For example, if the old block is 16 bytes and the new block is 64 bytes, then the first 16 bytes of the new block are identical to the first 16 bytes of the old block. Similarly, if the old block is 32 bytes and the new block is 16 bytes, then the contents of the new block are identical to the first 16 bytes of the old block.

The function returns a pointer to the resulting region. The return value might be the same as the old block—perhaps there is free space after the old block, or size is smaller than the old block size—or it might be different.

If the call to mm_realloc does not fail and the returned address is different than the address passed in, the old block has been freed and should not be used, freed, or passed to mm_realloc again.

• void *mm_calloc(size_t nmemb, size_t size)

Allocates memory for an array of nmemb elements of size bytes each and returns a pointer to the allocated memory. The memory is set to zero before returning. Your mm_calloc will not be graded on throughput or performance. A correct, simple implementation will suffice.

• void mm_checkheap()

This function is optional, but, we strongly recommend you write it early.

The mm_checkheap function (the heap consistency checker, or simply heap checker) scans the heap and checks it for possible errors (e.g., by making sure the headers and footers of each block are identical). Your heap checker should run silently until it detects some error in the heap. Then, and only then, should it print a message and exit the program. It is very important that your heap checker run silently; otherwise, it will produce too much output to be useful on the large traces.

A quality heap checker is essential for debugging your malloc implementation. Many malloc bugs are too subtle to debug using conventional gdb techniques. The only effective technique for some of these bugs is to use a heap consistency checker. When you encounter a bug, you can isolate it with repeated calls to the consistency checker until you find the operation that corrupted your heap.

The semantics for mm_malloc, mm_realloc, mm_calloc, and mm_free match those of the corresponding libc functions.

# Programming Rules

• You are writing a general purpose allocator. You may not solve specifically for any of the traces—we will be checking for this. Any allocator that attempts to explicitly determine which trace is running (e.g., by executing a sequence of tests at the beginning of the trace) and change its behavior in a way that is appropriate only for that specific trace will receive a penalty of 20 points.
• You should not change any of the interfaces in mm.h, and your program must compile with the provided Makefile. However, we strongly encourage you to use helper functions in mm-implicit.c and mm-explicit.c to break up your code into small, easy-to-understand segments.
• You are not allowed to define any large global data structures such as large arrays, trees, or lists in your mm.c program. However, you are allowed to declare small global arrays, structs and scalar variables such as integers, floats, and pointers in mm.c.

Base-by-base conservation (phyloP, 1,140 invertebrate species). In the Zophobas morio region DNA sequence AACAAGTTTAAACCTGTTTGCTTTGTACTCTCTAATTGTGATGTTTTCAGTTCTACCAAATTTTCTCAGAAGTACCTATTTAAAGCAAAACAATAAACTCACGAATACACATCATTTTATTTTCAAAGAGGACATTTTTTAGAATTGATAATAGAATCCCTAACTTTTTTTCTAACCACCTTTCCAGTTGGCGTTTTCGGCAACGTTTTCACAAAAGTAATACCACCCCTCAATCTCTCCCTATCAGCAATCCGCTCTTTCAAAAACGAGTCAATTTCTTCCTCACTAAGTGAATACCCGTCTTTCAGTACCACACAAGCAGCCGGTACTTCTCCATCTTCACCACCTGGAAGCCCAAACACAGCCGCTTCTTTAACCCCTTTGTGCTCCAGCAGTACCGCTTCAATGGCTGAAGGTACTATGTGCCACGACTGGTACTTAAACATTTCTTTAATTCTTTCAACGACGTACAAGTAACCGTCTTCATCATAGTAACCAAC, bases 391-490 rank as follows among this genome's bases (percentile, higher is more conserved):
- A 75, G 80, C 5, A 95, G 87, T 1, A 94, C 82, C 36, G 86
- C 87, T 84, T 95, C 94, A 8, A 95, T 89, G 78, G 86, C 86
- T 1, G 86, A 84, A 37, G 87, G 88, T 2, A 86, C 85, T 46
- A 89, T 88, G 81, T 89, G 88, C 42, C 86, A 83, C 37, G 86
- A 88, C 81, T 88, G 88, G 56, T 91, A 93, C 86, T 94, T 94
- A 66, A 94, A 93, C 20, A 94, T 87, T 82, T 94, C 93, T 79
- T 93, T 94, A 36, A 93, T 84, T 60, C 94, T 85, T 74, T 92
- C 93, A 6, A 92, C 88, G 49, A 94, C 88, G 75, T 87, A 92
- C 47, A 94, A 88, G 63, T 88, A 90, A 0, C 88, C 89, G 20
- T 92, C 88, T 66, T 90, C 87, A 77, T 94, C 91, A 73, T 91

In total, your global data should sum to at most 128 bytes. Global values defined with the const qualifier are not counted in the 128 bytes.

The reason for this restriction is that the driver cannot account for such global variables in its memory utilization measure. If you need space for large data structures, you can allocate space for them within the heap.

The 128-byte limit will not be tested by automated means. The TAs will check whether your code is within this limit by inspecting your code. Provide documentation in your comments on your use of global variables. Ideally, they should be declared in one single part of your program, and you should provide comments giving a tally of the number of bytes used.

• It is okay to look at any high-level descriptions of algorithms found in the textbook or elsewhere, but it is not acceptable to copy or look at any code of malloc implementations found online or in other sources, in K&R, or in CS:APP. You may, however, use any of starter code as you see fit. The allocators in K&R and CS:APP are, well, really bad. They are very difficult to read, and, as such, you should probably not even bother trying to understand them. Instead, look at the example implicit allocator from lecture.

• For consistency with the libc malloc package, which returns blocks aligned on 16-byte boundaries, your allocator must always return pointers that are aligned to 16-byte boundaries. The drivers will check this requirement.

• Your code must compile without warnings. Warnings often point to subtle errors in your code; whenever you get a warning, you should double-check the corresponding line to see if the code is really doing what you intended. If it is, then you should eliminate the warning by tweaking the code (for instance, one common type of warning can be eliminated by adding a type-cast where a value is being converted from one type of pointer to another). We have added flags in the Makefile to force your code to be error-free.